If someone would argue that the film is superficial, doesn't really 'get' racism, then explain to me please why the question, "However, why are we here?" keeps haunting me? Tell me that? "How is it that a simple plain property issue finds itself so ennobled as to be argued before the Supreme Court of the United States of America?" What motivates us really to countenance what goes on in this world, and to persist in lying about it even to ourselves? "Why are we here?"
Why Are we here?
"We hold these truths to be self-evident..." Whether we intended it or not, those were the principles which settled in our hearts and upon which we resolved to try to found a nation. And no one can really doubt that this is the big issue that we must resolve before we can truly claim to have accomplished our mission. It is the task which God has put before us as a people... the last battle in the War of Independence is indeed the struggle which we still face within our own borders. The struggle has evolved and changed face even in my lifetime, but it persists.
"This is the most important case ever to come before this court, for what it in fact concerns is the very nature of man."
It's not some 60s flick about how bad we whites have been. It runs deeper than that. It's about the very nature of man.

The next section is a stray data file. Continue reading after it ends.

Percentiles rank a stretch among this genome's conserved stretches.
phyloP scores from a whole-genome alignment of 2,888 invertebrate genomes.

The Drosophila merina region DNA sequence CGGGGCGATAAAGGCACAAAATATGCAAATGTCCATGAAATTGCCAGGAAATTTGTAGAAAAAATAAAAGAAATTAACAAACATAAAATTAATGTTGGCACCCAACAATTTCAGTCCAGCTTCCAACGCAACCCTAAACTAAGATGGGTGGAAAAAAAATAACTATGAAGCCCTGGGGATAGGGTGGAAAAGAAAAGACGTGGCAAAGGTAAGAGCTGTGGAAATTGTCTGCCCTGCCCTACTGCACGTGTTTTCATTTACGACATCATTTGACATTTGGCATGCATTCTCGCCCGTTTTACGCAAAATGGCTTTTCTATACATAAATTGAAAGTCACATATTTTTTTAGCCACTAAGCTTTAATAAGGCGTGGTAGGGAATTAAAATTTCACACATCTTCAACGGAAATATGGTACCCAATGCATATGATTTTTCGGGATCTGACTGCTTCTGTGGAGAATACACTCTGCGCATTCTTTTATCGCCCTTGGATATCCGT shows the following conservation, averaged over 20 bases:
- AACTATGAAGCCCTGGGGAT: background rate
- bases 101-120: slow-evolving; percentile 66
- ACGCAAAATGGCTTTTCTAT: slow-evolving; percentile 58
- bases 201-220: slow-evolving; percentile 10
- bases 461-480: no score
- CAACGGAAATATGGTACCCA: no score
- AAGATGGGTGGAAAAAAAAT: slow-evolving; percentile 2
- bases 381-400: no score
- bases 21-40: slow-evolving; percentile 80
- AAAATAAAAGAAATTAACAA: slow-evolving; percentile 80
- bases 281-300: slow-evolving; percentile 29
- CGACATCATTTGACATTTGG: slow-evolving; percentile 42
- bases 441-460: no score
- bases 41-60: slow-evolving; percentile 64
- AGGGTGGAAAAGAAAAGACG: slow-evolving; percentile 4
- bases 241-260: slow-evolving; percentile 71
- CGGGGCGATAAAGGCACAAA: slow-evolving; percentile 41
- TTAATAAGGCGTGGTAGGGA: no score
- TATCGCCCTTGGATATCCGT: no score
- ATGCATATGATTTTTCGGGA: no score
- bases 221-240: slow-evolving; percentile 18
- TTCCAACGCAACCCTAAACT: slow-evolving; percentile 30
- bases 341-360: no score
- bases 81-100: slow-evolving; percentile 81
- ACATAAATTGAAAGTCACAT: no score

Another "must see" for history students. As with all movies about history, I review them from the perspective of the history teacher and leave all of the other particulars to the other reviewers. In this case, however, I'd like to address the Amazon review (written by Dave McCoy) as well. McCoy states that the director (noneother than Steven Speilberg) feels compelled "to entertain with beautiful images and contrived emotion . . . [and] . . . cheapens his grandiose motives and simplifies slavery, treating it as cut- and-dry genre piece. Characters are easy Hollywood stereotypes--'villains' like the Spanish sailors or zealous abolitionists are drawn one-dimensionally and sneered upon." For the record, I'll say that I agree wholeheartedly---but in this case, an excellent movie still unfolds and a story that SHOULD be told is told! Also, let me address a fellow reviewer's (Leon Washington) remark that those who slam this movie are guilty of racism. I don't necessarily think that those who give this movie bad reviews are categorically racist, but I do think they may be missing the "big picture" here. Alright, let's get on with the review.